Adopted in March 1918.
In March 1918, the state floral
emblem commonly known as the American dogwood ,Cornus florida, was
adopted. It was selected to foster a
feeling of pride in our state and to
stimulate an interest in the history and
traditions of the Commonwealth.
Flowers are highly modified leaves that perform reproductive functions
for plants that bear them. A flower
petal is merely a special leaf that
typically through brightly colored
pigment may attract a pollinator. The
actual reproductive work of the flower
is conducted by the stamens (which bear
pollen) and the pistil (which receives
the pollen and allows it to contact the
flower ovary, where a fruit is
The small flower clusters on the
Flowering Dogwood are surrounded by 4
large, showy bracts that are often
mistaken as petals. Each quarter-inch
flower has four tightly curved petals,
plus two stamens and a single pistil.
Flowers that have dropped their petals
is a sign they likely have been
pollinated. Eventually, after all the
white bracts and tiny petals have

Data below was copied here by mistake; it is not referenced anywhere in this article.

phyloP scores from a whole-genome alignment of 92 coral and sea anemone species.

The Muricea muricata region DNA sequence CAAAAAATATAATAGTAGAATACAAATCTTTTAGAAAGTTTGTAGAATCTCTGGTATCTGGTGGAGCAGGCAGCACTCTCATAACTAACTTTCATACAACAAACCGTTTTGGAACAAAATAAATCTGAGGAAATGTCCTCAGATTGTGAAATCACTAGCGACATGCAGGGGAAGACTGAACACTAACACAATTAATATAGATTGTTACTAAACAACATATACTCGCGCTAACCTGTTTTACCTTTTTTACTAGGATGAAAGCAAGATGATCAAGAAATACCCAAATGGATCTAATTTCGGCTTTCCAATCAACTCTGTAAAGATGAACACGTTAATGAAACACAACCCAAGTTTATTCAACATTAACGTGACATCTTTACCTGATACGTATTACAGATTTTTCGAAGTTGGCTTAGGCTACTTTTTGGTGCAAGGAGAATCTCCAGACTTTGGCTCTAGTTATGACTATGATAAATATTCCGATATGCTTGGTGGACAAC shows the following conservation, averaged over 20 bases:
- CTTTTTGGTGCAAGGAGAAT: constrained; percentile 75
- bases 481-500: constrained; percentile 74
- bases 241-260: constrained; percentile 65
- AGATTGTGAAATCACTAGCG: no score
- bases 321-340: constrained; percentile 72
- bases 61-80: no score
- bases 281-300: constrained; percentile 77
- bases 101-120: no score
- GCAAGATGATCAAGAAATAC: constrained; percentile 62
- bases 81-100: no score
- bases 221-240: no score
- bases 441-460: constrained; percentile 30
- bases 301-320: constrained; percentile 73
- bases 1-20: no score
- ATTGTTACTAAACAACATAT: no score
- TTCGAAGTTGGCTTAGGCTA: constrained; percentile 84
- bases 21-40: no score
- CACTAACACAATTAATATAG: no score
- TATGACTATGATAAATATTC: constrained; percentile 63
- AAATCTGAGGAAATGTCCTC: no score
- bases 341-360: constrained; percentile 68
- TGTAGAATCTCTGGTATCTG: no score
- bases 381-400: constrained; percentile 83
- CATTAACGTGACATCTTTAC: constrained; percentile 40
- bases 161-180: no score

fallen, the remaining flower parts will
wither and turn brown, giving rise to
several fertilized ovaries, the bright
green berries that turn scarlet as they
§ 7.1-38. Floral emblem.
- Flower: Flowering
dogwood blooms in either white or
pink, depending on the cultivar, and
2 inches in diameter. Appearing
March to April in the south, June in
- Plant Type: Deciduous
- Leaf: Opposite, simple,
arcuately veined, 3 to 6 inches
long, oval in shape with an entire
- Fruit: A shiny, oval red
drupe, 1/4 to 1/2 inch long, in
clusters of 3 to 4. Maturing in
September to October.
- Twig: Slender, green or
purple, later turning gray, often
with a glaucous bloom. The terminal
flower buds are clove-shaped,
vegetative buds resemble a cat claw.
- Bark: Gray when young,
turning very scaly to blocky.
- Form: A small tree with a
short trunk that branches low,
producing a flat-topped crown.
Branches are opposite, and assume a
The flower commonly known as
American Dogwood (Cornus florida) is
declared to be the floral emblem of
(Code 1950, § 7-36; 1966, c. 102.)
||Plantae -- Plants
Spermatophyta – Seed plants
||Cornaceae – Dogwood
||Cornus L. –
Cornus florida L. –